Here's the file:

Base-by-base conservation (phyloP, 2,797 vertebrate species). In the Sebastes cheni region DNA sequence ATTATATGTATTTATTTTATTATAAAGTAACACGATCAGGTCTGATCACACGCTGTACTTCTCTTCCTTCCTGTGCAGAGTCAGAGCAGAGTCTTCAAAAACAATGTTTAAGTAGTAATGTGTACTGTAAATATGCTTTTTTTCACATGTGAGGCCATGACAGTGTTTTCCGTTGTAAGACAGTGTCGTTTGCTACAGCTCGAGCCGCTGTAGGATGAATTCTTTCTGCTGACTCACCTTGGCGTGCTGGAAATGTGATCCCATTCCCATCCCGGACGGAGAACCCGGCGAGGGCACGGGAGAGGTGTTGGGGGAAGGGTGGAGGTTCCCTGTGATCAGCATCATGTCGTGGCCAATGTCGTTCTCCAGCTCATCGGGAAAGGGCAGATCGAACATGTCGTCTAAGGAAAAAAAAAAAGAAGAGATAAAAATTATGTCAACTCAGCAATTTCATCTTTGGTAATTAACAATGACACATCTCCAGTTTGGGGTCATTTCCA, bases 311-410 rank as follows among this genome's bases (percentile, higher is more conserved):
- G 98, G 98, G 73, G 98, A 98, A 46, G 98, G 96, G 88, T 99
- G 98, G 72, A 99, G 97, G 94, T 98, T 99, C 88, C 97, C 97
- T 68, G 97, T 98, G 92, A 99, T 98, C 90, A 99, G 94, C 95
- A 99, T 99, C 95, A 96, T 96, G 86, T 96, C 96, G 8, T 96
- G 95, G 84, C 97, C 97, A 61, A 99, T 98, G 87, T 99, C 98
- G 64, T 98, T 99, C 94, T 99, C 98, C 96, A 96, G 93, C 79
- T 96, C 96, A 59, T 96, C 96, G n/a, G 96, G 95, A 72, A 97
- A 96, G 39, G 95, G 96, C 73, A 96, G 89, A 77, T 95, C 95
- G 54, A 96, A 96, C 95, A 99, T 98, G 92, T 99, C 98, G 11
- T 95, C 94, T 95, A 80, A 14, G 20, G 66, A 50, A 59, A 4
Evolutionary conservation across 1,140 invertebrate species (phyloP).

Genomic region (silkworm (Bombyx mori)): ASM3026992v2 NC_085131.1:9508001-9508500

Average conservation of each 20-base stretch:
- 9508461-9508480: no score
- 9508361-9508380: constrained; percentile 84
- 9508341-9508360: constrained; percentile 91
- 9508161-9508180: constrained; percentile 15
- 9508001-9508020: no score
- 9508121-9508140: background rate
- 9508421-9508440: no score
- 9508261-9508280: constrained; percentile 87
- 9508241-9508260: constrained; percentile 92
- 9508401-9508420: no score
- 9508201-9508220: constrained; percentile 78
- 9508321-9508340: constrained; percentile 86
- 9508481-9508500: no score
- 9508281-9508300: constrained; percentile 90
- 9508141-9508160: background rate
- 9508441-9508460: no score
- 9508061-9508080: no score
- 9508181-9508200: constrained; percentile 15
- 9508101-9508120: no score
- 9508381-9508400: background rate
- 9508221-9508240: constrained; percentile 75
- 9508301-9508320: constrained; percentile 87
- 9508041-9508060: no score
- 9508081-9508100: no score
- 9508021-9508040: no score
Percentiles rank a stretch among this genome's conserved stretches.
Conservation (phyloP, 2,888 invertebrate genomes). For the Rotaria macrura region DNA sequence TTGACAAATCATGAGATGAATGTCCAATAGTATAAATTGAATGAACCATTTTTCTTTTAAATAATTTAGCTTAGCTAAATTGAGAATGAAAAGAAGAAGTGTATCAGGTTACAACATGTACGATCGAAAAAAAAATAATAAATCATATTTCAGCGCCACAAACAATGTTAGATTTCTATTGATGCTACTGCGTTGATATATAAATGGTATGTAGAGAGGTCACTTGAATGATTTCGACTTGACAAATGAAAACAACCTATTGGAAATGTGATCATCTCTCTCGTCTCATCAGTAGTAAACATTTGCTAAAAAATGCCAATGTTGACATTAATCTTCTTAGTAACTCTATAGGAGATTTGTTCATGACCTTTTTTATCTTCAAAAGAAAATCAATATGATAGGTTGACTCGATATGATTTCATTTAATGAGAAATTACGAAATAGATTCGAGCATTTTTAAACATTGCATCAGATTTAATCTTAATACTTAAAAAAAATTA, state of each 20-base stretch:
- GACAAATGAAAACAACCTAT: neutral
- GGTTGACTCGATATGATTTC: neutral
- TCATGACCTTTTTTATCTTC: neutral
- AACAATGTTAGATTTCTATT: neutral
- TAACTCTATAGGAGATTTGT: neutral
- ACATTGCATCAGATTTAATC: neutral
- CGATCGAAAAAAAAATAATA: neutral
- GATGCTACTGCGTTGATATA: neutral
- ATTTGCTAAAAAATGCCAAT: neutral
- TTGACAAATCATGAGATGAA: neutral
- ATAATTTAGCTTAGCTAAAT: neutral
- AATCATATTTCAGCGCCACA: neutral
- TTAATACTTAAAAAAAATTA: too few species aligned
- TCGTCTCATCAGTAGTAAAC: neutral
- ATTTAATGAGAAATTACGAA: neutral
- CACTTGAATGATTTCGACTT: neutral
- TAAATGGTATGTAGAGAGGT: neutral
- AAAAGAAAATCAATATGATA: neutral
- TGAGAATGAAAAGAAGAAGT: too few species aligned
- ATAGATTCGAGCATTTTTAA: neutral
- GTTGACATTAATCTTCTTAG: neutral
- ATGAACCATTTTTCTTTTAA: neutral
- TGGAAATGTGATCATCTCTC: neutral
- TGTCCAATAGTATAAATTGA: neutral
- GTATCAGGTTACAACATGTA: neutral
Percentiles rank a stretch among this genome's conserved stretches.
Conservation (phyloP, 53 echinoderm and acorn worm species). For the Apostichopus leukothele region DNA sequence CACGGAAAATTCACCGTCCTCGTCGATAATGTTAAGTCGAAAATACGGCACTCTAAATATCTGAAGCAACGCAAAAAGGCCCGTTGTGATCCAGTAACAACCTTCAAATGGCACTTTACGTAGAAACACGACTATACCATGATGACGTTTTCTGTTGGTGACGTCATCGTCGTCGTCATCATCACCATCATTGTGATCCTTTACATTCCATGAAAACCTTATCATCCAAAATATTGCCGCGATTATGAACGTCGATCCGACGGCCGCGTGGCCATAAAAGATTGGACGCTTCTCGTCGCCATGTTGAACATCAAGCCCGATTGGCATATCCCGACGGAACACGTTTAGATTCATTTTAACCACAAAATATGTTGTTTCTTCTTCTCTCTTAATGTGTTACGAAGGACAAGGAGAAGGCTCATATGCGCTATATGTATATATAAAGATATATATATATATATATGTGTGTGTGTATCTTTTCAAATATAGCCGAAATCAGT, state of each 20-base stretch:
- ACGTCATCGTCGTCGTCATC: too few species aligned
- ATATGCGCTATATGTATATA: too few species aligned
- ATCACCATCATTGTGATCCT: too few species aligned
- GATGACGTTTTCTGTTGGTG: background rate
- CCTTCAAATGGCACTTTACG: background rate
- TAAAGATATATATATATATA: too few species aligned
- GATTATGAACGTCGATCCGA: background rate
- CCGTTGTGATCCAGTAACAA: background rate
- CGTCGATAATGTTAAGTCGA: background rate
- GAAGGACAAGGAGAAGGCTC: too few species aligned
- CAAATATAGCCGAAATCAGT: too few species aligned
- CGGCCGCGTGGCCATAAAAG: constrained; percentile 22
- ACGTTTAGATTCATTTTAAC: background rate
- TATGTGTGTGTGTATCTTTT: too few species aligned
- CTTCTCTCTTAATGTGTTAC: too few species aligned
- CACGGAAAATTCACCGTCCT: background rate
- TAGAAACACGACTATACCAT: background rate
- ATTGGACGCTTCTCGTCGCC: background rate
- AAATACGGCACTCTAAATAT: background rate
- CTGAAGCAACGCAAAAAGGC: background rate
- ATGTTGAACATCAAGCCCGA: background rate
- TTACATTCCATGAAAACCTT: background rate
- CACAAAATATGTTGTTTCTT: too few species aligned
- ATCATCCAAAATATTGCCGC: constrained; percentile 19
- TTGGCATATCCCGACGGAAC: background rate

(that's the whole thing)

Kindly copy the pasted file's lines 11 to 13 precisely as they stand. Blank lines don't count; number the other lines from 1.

- T 95, C 94, T 95, A 80, A 14, G 20, G 66, A 50, A 59, A 4
Evolutionary conservation across 1,140 invertebrate species (phyloP).

Genomic region (silkworm (Bombyx mori)): ASM3026992v2 NC_085131.1:9508001-9508500